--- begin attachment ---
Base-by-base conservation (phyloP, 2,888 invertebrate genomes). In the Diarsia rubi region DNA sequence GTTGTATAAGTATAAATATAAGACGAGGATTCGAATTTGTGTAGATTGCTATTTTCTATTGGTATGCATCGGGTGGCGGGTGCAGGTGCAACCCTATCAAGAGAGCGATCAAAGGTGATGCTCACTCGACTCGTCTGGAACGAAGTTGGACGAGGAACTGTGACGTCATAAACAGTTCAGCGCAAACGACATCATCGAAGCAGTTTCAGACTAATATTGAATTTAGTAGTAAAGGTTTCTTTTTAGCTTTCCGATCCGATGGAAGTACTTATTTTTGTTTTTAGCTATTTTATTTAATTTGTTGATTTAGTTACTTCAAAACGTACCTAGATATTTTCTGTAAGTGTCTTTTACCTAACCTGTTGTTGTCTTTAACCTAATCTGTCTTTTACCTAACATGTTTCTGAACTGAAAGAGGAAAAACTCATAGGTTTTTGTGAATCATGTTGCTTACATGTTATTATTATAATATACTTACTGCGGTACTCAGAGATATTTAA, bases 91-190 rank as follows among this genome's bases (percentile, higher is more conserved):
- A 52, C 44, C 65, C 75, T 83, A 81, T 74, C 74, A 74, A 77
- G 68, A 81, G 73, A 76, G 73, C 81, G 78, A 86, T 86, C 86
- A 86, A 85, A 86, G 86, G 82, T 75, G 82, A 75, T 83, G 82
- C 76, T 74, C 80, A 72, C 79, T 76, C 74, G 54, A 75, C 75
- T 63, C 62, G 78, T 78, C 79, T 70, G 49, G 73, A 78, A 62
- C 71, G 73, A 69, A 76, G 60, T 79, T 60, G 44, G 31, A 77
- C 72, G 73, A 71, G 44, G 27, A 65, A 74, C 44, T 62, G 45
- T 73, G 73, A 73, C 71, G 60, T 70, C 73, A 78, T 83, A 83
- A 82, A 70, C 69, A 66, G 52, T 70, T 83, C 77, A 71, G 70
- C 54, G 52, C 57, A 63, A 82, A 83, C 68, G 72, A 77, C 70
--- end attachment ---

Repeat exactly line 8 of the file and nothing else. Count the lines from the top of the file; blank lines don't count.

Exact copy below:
- C 72, G 73, A 71, G 44, G 27, A 65, A 74, C 44, T 62, G 45